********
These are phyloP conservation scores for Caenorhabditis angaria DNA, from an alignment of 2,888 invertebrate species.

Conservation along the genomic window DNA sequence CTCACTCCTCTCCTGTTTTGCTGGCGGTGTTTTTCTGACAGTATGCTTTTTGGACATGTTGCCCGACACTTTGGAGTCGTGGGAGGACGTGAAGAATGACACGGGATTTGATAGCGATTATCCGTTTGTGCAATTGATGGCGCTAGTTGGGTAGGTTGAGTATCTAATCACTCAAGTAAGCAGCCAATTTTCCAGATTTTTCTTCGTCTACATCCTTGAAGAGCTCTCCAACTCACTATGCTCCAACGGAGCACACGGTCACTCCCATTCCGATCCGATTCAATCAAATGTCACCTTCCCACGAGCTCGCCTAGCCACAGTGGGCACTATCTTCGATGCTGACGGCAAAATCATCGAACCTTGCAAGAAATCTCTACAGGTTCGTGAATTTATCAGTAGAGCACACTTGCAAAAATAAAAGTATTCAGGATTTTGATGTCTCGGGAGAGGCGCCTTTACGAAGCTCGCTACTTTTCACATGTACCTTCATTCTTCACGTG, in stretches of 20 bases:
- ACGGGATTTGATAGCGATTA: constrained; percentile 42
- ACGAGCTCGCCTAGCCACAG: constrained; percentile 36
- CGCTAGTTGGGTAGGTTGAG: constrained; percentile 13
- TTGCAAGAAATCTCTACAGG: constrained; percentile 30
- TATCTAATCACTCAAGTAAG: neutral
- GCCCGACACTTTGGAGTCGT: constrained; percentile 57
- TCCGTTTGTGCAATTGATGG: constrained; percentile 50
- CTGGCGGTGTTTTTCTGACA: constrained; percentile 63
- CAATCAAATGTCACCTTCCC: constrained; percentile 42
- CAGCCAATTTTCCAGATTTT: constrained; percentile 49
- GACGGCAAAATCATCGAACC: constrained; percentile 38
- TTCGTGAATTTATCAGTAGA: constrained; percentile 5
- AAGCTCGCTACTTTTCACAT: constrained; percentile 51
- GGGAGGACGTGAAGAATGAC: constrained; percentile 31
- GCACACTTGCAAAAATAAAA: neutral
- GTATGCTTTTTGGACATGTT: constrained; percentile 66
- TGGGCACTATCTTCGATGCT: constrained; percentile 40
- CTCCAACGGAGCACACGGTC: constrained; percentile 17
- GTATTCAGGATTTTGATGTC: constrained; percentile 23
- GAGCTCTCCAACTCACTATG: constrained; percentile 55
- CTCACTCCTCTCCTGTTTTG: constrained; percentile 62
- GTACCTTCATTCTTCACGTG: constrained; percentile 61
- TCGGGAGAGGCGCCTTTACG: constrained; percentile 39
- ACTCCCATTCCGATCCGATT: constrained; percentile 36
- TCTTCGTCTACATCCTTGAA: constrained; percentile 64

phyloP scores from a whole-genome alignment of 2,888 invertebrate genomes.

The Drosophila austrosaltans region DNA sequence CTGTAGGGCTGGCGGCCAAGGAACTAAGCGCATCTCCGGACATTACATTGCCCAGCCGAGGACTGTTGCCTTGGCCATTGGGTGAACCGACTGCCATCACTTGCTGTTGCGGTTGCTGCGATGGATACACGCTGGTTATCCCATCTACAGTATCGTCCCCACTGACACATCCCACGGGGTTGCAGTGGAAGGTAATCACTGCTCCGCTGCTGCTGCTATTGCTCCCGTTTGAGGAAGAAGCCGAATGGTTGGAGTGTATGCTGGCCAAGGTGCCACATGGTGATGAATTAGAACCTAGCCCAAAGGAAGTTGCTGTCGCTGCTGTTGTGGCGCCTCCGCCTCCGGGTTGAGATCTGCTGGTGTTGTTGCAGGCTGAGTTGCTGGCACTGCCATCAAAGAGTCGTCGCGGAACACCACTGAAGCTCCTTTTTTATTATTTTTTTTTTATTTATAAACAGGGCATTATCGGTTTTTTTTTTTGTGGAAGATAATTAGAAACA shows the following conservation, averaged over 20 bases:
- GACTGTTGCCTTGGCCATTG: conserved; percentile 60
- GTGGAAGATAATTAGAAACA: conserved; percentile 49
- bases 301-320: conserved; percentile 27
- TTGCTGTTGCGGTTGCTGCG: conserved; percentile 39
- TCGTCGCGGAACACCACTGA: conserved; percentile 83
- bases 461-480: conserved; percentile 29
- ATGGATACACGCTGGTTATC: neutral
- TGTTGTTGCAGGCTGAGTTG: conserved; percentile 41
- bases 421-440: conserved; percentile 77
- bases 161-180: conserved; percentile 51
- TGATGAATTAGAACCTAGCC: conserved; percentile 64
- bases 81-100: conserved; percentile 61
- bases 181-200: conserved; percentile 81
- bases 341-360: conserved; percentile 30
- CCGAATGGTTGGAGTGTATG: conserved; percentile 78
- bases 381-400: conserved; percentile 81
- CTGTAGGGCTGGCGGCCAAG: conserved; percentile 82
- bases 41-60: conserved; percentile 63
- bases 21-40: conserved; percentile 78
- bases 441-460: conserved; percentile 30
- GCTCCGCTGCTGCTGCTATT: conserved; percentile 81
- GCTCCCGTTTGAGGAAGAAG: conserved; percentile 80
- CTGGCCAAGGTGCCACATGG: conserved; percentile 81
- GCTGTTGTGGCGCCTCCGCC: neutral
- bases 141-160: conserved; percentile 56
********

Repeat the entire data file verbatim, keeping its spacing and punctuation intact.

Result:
These are phyloP conservation scores for Caenorhabditis angaria DNA, from an alignment of 2,888 invertebrate species.

Conservation along the genomic window DNA sequence CTCACTCCTCTCCTGTTTTGCTGGCGGTGTTTTTCTGACAGTATGCTTTTTGGACATGTTGCCCGACACTTTGGAGTCGTGGGAGGACGTGAAGAATGACACGGGATTTGATAGCGATTATCCGTTTGTGCAATTGATGGCGCTAGTTGGGTAGGTTGAGTATCTAATCACTCAAGTAAGCAGCCAATTTTCCAGATTTTTCTTCGTCTACATCCTTGAAGAGCTCTCCAACTCACTATGCTCCAACGGAGCACACGGTCACTCCCATTCCGATCCGATTCAATCAAATGTCACCTTCCCACGAGCTCGCCTAGCCACAGTGGGCACTATCTTCGATGCTGACGGCAAAATCATCGAACCTTGCAAGAAATCTCTACAGGTTCGTGAATTTATCAGTAGAGCACACTTGCAAAAATAAAAGTATTCAGGATTTTGATGTCTCGGGAGAGGCGCCTTTACGAAGCTCGCTACTTTTCACATGTACCTTCATTCTTCACGTG, in stretches of 20 bases:
- ACGGGATTTGATAGCGATTA: constrained; percentile 42
- ACGAGCTCGCCTAGCCACAG: constrained; percentile 36
- CGCTAGTTGGGTAGGTTGAG: constrained; percentile 13
- TTGCAAGAAATCTCTACAGG: constrained; percentile 30
- TATCTAATCACTCAAGTAAG: neutral
- GCCCGACACTTTGGAGTCGT: constrained; percentile 57
- TCCGTTTGTGCAATTGATGG: constrained; percentile 50
- CTGGCGGTGTTTTTCTGACA: constrained; percentile 63
- CAATCAAATGTCACCTTCCC: constrained; percentile 42
- CAGCCAATTTTCCAGATTTT: constrained; percentile 49
- GACGGCAAAATCATCGAACC: constrained; percentile 38
- TTCGTGAATTTATCAGTAGA: constrained; percentile 5
- AAGCTCGCTACTTTTCACAT: constrained; percentile 51
- GGGAGGACGTGAAGAATGAC: constrained; percentile 31
- GCACACTTGCAAAAATAAAA: neutral
- GTATGCTTTTTGGACATGTT: constrained; percentile 66
- TGGGCACTATCTTCGATGCT: constrained; percentile 40
- CTCCAACGGAGCACACGGTC: constrained; percentile 17
- GTATTCAGGATTTTGATGTC: constrained; percentile 23
- GAGCTCTCCAACTCACTATG: constrained; percentile 55
- CTCACTCCTCTCCTGTTTTG: constrained; percentile 62
- GTACCTTCATTCTTCACGTG: constrained; percentile 61
- TCGGGAGAGGCGCCTTTACG: constrained; percentile 39
- ACTCCCATTCCGATCCGATT: constrained; percentile 36
- TCTTCGTCTACATCCTTGAA: constrained; percentile 64

phyloP scores from a whole-genome alignment of 2,888 invertebrate genomes.

The Drosophila austrosaltans region DNA sequence CTGTAGGGCTGGCGGCCAAGGAACTAAGCGCATCTCCGGACATTACATTGCCCAGCCGAGGACTGTTGCCTTGGCCATTGGGTGAACCGACTGCCATCACTTGCTGTTGCGGTTGCTGCGATGGATACACGCTGGTTATCCCATCTACAGTATCGTCCCCACTGACACATCCCACGGGGTTGCAGTGGAAGGTAATCACTGCTCCGCTGCTGCTGCTATTGCTCCCGTTTGAGGAAGAAGCCGAATGGTTGGAGTGTATGCTGGCCAAGGTGCCACATGGTGATGAATTAGAACCTAGCCCAAAGGAAGTTGCTGTCGCTGCTGTTGTGGCGCCTCCGCCTCCGGGTTGAGATCTGCTGGTGTTGTTGCAGGCTGAGTTGCTGGCACTGCCATCAAAGAGTCGTCGCGGAACACCACTGAAGCTCCTTTTTTATTATTTTTTTTTTATTTATAAACAGGGCATTATCGGTTTTTTTTTTTGTGGAAGATAATTAGAAACA shows the following conservation, averaged over 20 bases:
- GACTGTTGCCTTGGCCATTG: conserved; percentile 60
- GTGGAAGATAATTAGAAACA: conserved; percentile 49
- bases 301-320: conserved; percentile 27
- TTGCTGTTGCGGTTGCTGCG: conserved; percentile 39
- TCGTCGCGGAACACCACTGA: conserved; percentile 83
- bases 461-480: conserved; percentile 29
- ATGGATACACGCTGGTTATC: neutral
- TGTTGTTGCAGGCTGAGTTG: conserved; percentile 41
- bases 421-440: conserved; percentile 77
- bases 161-180: conserved; percentile 51
- TGATGAATTAGAACCTAGCC: conserved; percentile 64
- bases 81-100: conserved; percentile 61
- bases 181-200: conserved; percentile 81
- bases 341-360: conserved; percentile 30
- CCGAATGGTTGGAGTGTATG: conserved; percentile 78
- bases 381-400: conserved; percentile 81
- CTGTAGGGCTGGCGGCCAAG: conserved; percentile 82
- bases 41-60: conserved; percentile 63
- bases 21-40: conserved; percentile 78
- bases 441-460: conserved; percentile 30
- GCTCCGCTGCTGCTGCTATT: conserved; percentile 81
- GCTCCCGTTTGAGGAAGAAG: conserved; percentile 80
- CTGGCCAAGGTGCCACATGG: conserved; percentile 81
- GCTGTTGTGGCGCCTCCGCC: neutral
- bases 141-160: conserved; percentile 56